Review: Lady Bird

A witty, modern coming of age story, Lady Bird is an assured directing debut from Greta Gerwig, led by a great performance by Saoirse Ronan.

In early 2000s California, Christine McPherson (Ronan) or “Lady Bird” (as she wants to be known) is nearing the end of Catholic high school, and chafes at living in Sacramento, lashing out at home and at school. Her frayed relationship with her mum (Laurie Metcalf) contrasts with her discovery of good boy Danny (Lucas Hodges) and bad boy Kyle (Timothee Chalamet).

Gerwig, an indie film actress, writes and directs, and has noted that elements are derived from her own upbringing. When you watch, you’d be hard pressed to identify this as a first time movie. Gerwig’s sparky dialogue and hilarious scene transitions give it a comedic and speedy feel, and at the same time fills her lead character and cohorts with an authentically millennial, female voice.

This is the first time beyond Boyhood that I’ve seen a film like this in the decade in which I was a teenager, which is perhaps why I took to it quite quickly. Unlike that film however, Christine’s experiences feel both more realistic and mundane – that word might seem negative, but it’s really not what I mean!

It’s a pleasingly natural study of teenagers growing up, preparing to leave home and finding out who they are, and while this sort of film can easily lend itself to drama and anguish, what few scenes there are like this often interspersed or undercut by some great humour.

Gerwig’s direction utilises Sam Levy’s natrualistic lighting for a good looking film with a strong sense of place, Sacramento a sun drenched everytown a world away from most people’s perceptions of California. A largely forgettable soundtrack from Jon Brion doesn’t really impose itself, but then the dialogue is the main focus and it would distract if any more noticeable.

The depiction of Catholicism, through the sphere of the school, is surprisingly sensitive, offering an interesting view into the church’s educational institutions. Teachers and nuns are fleshed out as human rather than archetype, though the kids do largely seem to be going through the motions, as you might expect! It puts the place across as a community connected by faith, as opposed to oppressive, which I found unique compared to similar institutions in other movies.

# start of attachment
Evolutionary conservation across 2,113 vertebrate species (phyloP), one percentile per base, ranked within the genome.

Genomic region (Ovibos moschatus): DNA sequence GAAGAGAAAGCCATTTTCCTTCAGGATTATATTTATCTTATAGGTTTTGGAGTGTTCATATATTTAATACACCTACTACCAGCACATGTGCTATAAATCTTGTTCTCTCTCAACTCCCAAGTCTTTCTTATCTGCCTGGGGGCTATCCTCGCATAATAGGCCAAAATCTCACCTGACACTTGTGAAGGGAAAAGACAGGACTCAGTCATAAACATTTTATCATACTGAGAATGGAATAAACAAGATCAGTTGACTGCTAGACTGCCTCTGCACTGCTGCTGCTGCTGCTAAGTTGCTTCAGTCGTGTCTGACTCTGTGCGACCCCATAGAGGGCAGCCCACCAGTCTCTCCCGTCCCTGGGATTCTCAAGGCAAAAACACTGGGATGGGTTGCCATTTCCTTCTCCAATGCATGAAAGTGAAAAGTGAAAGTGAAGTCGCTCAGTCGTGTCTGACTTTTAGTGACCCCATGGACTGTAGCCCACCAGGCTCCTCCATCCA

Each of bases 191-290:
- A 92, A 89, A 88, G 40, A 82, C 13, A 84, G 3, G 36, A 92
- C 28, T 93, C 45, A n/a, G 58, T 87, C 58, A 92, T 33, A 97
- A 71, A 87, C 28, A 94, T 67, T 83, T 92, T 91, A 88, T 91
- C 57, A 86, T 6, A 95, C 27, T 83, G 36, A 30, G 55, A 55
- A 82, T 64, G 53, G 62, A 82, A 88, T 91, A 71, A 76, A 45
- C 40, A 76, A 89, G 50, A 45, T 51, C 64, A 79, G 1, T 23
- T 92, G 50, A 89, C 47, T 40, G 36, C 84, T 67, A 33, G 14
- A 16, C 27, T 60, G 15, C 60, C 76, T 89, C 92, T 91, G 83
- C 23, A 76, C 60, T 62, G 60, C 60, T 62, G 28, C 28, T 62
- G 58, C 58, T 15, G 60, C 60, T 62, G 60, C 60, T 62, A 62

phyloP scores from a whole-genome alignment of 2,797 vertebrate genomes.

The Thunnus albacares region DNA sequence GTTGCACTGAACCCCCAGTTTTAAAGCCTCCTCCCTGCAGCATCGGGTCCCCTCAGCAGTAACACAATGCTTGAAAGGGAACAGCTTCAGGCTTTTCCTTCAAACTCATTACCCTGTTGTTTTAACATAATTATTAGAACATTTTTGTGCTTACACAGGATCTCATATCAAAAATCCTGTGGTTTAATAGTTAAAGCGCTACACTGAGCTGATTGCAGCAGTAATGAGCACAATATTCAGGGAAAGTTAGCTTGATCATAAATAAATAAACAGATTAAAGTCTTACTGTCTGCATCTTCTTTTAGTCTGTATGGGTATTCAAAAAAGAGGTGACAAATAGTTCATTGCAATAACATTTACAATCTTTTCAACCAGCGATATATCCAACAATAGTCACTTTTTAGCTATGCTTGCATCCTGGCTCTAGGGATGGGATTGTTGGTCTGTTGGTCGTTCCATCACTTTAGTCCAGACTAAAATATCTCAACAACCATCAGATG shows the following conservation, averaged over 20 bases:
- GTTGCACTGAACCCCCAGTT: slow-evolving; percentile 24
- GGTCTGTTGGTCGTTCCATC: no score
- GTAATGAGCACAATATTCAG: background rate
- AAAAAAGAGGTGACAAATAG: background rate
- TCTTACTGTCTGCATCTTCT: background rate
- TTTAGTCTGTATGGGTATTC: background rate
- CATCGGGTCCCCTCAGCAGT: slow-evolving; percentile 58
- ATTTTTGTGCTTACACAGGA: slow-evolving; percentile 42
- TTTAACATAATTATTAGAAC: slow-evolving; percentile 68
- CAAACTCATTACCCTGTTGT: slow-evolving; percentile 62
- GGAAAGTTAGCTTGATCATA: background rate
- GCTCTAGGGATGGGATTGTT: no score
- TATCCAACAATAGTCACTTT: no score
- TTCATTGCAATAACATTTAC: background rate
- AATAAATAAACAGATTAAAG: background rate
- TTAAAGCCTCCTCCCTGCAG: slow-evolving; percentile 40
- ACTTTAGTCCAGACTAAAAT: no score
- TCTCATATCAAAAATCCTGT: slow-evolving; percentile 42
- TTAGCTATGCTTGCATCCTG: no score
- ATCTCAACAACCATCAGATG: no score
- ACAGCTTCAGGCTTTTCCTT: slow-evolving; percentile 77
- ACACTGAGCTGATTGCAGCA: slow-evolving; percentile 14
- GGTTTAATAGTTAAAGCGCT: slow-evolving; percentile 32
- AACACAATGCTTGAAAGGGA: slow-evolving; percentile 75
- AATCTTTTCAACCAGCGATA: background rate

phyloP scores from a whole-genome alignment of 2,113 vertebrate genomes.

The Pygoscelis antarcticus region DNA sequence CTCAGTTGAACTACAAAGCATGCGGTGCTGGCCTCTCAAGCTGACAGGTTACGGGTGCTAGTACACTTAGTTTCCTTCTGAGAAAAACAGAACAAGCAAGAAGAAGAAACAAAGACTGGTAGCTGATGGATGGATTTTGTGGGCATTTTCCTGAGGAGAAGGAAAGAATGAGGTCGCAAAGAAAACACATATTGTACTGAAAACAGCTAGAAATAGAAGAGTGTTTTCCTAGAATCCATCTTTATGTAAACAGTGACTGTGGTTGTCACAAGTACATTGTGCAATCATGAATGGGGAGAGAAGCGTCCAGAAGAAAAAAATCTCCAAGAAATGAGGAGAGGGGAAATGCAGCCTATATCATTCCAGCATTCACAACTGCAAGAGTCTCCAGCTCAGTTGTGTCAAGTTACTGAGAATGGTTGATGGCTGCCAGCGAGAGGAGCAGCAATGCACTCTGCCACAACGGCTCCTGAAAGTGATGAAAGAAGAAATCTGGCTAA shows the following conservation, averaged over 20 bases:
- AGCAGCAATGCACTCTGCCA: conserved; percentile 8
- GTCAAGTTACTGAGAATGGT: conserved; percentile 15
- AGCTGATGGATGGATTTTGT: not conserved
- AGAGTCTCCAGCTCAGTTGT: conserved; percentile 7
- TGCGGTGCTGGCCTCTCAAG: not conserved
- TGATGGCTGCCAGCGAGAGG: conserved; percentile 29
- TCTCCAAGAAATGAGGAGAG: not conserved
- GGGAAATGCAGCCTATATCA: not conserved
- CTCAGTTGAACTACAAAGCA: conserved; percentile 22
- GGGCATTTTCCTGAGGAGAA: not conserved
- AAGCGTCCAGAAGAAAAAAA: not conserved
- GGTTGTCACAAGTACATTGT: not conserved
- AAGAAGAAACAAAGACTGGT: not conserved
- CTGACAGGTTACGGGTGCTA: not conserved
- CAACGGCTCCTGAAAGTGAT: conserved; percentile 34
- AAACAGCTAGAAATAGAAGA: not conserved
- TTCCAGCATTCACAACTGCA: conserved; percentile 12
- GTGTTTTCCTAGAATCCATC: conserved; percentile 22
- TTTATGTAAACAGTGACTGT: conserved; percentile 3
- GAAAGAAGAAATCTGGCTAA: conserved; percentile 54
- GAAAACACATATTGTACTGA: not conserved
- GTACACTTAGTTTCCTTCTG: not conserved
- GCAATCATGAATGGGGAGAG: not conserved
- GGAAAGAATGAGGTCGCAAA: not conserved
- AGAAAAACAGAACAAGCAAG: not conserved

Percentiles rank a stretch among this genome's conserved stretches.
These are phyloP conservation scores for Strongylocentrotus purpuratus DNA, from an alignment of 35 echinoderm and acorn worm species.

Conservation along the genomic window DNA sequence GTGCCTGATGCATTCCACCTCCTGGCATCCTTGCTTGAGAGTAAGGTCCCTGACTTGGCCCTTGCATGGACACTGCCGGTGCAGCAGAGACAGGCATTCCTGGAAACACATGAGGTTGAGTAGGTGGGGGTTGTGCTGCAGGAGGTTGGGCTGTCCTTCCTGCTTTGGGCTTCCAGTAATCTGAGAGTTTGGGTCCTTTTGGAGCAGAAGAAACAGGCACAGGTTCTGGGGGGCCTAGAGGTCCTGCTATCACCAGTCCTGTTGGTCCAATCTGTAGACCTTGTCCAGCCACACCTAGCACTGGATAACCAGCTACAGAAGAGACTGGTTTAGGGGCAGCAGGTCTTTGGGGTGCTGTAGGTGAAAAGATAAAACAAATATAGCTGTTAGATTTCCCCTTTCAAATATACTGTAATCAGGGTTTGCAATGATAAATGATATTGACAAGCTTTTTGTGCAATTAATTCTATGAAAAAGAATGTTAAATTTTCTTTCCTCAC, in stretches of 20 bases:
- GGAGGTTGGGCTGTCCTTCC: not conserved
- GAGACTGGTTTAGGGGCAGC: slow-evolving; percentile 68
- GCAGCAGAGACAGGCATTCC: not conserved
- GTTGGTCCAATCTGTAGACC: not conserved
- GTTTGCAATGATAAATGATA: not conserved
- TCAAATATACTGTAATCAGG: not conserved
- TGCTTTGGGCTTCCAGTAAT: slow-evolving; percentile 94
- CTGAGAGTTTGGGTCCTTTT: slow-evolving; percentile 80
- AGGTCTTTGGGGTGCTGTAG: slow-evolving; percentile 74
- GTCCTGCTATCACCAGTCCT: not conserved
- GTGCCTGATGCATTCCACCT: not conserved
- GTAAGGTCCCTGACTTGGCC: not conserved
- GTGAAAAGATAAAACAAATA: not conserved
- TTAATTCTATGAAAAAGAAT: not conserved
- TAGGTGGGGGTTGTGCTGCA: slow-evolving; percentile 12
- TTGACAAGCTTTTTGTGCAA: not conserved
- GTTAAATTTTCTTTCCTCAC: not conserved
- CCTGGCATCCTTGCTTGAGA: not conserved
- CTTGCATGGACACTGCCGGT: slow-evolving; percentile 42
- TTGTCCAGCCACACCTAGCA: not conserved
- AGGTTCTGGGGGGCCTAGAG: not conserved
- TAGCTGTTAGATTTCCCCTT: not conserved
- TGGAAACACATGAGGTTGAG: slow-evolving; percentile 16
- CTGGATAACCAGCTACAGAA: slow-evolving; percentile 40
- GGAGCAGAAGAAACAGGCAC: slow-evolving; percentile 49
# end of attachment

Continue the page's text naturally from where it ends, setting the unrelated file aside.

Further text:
Ronan’s lead performance is exciting, her flawless American accent only adds to her strong depiction. This character, written for another film, would be the archetypal “acting out” teen girl, but Ronan’s soulful acting and Gerwig’s characterisation mean that ‘Lady Bird’ is both bratty teen and a surpisingly innocent young woman, loathe as she might be to admit the latter.

What makes the character great is Ronan’s ability to present her growing awareness of herself, learning from her mistakes and of the impact her actions have on those around her, for good or for ill, and it’s no surprise she was nominated for an Oscar. It’s exciting to think of what she might do in future.

The other main performance deserving of acclaim comes from Laurie Metcalf as Christine’s mum, the actress portraying a more natural, strict ‘mum’ particularly in her passive aggressive, fraught scenes with Ronan. Their mother-daughter relationship as a result feels very real, especially in scenes where pockets of love or understanding are punctured by one or the others’ arrogance. This controlled, coiled performance is also notable for the few outbursts of emotion, Metcalf embodying a prideful but ultimately loving parent.

In another very naturalistic ‘dad’ performance, like Lion, Tracy Letts is sardonic and comedic, the actor giving the character a stoicism and a hold on reality that everyone around him seems to lack. The other notable roles go to the two boys, each different objects of Christine’s affection and different ends of the scale.

Lucas Hodges continues his run of impressive performances in critically acclaimed films, his Danny epitomising the awkwardness and nerdiness of teenage boys but also the repressive nature of a religious upbringing, with some surprising depth and emotion coming from his relationship with Christine and how it all pans out.

Another awards season darling, Timothee Chalomet, plays the bad boy Kyle with a hilariously douchey twist, as a self righteous kid who believes his own bullshit and can’t see how his class level and outwardly liberal yet extremely idealistic views are exactly what makes him unattractive. Finally, Beanie Feldstein quietly inhabits Christine’s more passive friend Julie, illuminating the shy girl’s angst and desire to leave the former’s shadow.

In essence, this is the sort of film that you might (if you were me) dismiss as an indie that’s not worth your time. However, I highly recommend Lady Bird as a newer, more interesting coming of age parable, and think we’ll see more exciting films from Gerwig and Ronan along the way.

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